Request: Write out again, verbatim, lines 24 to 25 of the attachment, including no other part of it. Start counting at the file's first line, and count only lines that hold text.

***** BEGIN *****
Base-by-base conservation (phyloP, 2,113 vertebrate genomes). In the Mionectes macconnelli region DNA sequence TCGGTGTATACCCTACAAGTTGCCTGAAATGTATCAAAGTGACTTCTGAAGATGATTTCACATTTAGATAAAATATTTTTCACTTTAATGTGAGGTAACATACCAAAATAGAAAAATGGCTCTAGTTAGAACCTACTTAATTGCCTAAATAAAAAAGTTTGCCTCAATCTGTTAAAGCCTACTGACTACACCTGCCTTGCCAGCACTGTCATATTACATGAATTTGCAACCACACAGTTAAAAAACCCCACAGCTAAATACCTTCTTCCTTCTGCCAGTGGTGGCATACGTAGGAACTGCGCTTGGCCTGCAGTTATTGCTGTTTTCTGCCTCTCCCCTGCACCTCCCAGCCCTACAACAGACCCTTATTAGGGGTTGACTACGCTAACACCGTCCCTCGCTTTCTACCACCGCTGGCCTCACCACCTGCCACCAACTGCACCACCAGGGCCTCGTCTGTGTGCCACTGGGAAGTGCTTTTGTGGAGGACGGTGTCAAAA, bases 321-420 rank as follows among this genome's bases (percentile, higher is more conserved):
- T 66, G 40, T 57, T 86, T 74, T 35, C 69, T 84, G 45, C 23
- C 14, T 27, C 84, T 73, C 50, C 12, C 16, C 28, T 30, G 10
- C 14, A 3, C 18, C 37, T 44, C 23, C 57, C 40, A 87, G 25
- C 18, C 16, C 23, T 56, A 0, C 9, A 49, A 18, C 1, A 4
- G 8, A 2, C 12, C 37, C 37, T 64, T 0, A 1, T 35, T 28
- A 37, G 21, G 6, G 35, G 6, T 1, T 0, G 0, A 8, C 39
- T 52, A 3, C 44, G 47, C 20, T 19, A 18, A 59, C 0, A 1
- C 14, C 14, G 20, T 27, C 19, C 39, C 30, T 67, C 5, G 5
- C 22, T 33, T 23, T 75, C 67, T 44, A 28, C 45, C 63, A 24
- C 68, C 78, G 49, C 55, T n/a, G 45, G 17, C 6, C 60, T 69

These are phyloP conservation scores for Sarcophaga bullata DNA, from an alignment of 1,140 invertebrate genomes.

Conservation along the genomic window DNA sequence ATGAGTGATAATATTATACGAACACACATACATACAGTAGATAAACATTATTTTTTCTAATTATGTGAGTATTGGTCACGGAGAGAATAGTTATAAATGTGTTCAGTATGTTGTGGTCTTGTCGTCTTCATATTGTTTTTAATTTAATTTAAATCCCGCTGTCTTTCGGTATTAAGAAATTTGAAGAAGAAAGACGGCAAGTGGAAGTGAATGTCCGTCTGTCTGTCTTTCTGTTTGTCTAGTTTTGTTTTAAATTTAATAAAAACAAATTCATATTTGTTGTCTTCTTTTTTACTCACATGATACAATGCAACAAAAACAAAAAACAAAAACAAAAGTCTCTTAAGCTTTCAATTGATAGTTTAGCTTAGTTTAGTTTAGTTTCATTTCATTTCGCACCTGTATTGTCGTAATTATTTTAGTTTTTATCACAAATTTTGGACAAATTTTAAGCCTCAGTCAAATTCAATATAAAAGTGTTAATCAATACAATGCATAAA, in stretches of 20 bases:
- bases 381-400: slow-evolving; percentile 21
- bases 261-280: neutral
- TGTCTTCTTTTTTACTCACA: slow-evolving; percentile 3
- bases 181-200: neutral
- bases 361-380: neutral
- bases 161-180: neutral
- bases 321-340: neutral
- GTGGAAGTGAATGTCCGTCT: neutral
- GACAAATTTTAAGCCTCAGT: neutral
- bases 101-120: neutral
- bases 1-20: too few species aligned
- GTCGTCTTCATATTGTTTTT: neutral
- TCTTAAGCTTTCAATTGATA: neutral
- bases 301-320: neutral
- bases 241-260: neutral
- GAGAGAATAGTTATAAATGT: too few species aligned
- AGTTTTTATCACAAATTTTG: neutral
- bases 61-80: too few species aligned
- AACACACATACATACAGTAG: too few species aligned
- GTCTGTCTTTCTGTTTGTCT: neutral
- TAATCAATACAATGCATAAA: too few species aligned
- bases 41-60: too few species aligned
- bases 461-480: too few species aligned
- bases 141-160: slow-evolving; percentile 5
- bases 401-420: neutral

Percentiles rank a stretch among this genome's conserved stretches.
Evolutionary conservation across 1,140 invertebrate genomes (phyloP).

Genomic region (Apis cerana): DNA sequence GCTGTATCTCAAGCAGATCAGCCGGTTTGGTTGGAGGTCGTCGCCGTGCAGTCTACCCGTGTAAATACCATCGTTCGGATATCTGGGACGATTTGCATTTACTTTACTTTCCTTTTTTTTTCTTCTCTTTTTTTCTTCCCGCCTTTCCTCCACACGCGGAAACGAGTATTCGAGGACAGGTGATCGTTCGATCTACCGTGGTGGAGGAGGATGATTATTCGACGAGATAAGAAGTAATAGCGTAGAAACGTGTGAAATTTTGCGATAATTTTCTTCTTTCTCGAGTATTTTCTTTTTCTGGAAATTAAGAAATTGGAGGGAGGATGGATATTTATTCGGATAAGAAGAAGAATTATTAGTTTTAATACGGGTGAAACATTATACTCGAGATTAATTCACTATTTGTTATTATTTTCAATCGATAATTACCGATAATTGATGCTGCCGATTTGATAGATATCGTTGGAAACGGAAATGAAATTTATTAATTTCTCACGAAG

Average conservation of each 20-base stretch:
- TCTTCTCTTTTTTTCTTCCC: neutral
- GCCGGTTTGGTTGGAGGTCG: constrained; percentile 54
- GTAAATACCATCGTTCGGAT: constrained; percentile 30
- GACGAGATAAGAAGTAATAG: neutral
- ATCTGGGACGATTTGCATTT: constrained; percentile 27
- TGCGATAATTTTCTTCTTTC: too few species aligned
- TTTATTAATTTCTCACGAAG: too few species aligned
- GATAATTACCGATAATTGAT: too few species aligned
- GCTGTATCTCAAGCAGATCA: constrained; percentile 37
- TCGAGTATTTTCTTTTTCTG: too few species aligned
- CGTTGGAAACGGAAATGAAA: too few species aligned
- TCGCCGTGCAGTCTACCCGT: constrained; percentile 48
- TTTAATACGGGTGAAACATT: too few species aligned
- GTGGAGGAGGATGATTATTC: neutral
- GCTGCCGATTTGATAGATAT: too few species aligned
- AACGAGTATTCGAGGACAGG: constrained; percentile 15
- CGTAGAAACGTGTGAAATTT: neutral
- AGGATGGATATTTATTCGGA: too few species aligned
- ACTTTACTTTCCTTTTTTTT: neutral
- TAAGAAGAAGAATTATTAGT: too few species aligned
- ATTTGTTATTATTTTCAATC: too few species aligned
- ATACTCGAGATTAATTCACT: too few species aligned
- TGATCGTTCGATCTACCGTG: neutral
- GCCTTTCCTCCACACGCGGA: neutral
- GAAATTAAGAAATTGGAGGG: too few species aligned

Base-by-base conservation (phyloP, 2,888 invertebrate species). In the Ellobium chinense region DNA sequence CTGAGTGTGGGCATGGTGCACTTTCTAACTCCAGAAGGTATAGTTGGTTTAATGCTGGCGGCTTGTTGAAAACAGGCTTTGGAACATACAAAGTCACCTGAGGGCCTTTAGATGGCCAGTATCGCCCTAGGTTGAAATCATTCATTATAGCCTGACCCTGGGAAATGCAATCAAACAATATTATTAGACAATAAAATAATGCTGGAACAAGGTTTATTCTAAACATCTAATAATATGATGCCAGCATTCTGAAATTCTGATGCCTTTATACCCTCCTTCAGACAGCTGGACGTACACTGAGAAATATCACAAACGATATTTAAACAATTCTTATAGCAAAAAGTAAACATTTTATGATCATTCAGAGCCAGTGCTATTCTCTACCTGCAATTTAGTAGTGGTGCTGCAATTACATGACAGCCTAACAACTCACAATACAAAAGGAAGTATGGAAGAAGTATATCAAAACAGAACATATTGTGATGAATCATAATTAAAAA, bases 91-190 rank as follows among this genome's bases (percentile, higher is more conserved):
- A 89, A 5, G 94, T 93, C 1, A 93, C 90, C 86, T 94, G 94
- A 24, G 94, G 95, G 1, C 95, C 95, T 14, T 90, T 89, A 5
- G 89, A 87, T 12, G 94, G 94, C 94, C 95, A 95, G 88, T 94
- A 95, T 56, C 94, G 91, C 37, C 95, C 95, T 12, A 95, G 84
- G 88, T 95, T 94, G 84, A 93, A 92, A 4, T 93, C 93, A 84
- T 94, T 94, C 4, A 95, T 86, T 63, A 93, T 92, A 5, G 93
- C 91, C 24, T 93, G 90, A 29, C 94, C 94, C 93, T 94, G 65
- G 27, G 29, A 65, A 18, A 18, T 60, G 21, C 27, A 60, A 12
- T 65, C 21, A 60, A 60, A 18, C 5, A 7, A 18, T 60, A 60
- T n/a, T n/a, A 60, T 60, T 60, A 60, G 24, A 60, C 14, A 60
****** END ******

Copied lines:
- bases 1-20: too few species aligned
- GTCGTCTTCATATTGTTTTT: neutral